Where I was back then

Ten years ago I had just graduated high school and was working a crap overnight job living in Illinois with my friend Sarah’s family. I remember waking up and seeing the television with the towers smoking, but in my sleepy haze from coming in only a few hours prior I thought that I was still dreaming of superheroes.

When I woke up later that day and saw the televisions were still the same, I knew something had happened.  The talk about the events that transpired continued to late in the night… around a different television with our other friends.

We didn’t know how much the world was going to change.  I didn’t know anyone in New York or in the service.  I don’t believe my friends did either.

I remember how much travel has changed because of it.  How 10 years ago I wouldn’t think there would be anti-terrorist troops out in masses on my train ride cross town to see my dad or the massive lines of security at the airport.

I would like to say that Americans are less selfish than they used to be.  I would like to say that we have united together for something greater.

One nation under God indivisible with liberty and justice for all.

Ten years have passed and we have made some progress towards that goal.  But we still aren’t quite there yet.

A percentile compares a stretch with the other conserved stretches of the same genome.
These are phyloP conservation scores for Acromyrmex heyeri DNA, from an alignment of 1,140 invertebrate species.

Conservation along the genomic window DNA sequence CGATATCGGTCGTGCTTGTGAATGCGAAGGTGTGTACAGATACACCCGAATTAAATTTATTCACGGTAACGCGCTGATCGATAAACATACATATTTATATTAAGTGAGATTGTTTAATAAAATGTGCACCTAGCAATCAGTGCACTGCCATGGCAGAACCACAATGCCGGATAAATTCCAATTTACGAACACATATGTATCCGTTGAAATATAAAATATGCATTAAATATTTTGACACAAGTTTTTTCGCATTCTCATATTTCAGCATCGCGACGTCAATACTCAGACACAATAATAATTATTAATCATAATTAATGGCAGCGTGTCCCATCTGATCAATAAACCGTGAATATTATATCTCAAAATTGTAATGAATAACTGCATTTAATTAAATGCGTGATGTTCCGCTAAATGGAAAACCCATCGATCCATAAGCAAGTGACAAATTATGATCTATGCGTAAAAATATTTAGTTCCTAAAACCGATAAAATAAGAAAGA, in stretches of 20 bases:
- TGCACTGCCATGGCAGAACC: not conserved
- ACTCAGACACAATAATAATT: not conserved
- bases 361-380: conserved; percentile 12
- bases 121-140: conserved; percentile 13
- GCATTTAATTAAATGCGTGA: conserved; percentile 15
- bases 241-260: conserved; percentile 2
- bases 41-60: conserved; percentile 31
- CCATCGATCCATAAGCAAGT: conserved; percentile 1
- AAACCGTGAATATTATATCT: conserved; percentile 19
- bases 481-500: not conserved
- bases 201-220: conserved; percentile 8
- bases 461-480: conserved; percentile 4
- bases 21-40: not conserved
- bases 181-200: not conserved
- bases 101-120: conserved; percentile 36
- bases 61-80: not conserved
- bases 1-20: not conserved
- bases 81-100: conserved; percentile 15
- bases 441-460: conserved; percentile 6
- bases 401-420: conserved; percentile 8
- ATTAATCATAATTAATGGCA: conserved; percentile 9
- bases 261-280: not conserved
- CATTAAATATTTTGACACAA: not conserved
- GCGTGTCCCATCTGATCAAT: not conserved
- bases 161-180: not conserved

Where were you when 9/11 happened? How has it changed you? I want to know.

Always Remember.

Advertisements

For Marie

As many of you know, my cousin- one of the most inspirational figures of my travels into the art world, passed away recently due to breast cancer.  I have been battling the sadness that comes with one of my childhood heroes fading to black since we got the call a few weeks ago that she was going to go any day now.

As the “artsy” kid of the family, I have found myself returning to thoughts of her more and more each day.  It’s made me realize how truly important to keep company with people whom inspire me.   One such person is my friend Mark.

Mark and I met through social media events, which then turned into various run-ins of art/eccentric functions.  He is someone I’ve valued and appreciated for years.  But what he did yesterday brought me to tears.

You see, Mark went to Burning Man this year.  For those of you not in the know, Burning Man is an art festival held in Black Rock City Nevada.  It is one of the most populated cities in the state for the week that it exists.  Burning Man is an event to some, but a community experience to many others.  It represents growth, transition, and artistic expression.

Each year at the end of the festival, two monuments are burned to the ground: the Man (the symbol that represents the festival), and the Temple of Transitions.  On the temple, you are encouraged to write messages that will be released to the sky.  When Mark returned he sent me the following picture of what he wrote on the temple wall:

I want you all to know that I am forever thankful for each of you.  The people we surround ourselves with assist in creating the bigger picture of our lives.  They are gifts.  Treasure them while they’re still here… and when they’re gone. Aspire to cultivate masterpieces with the people in your life.  Each and every day.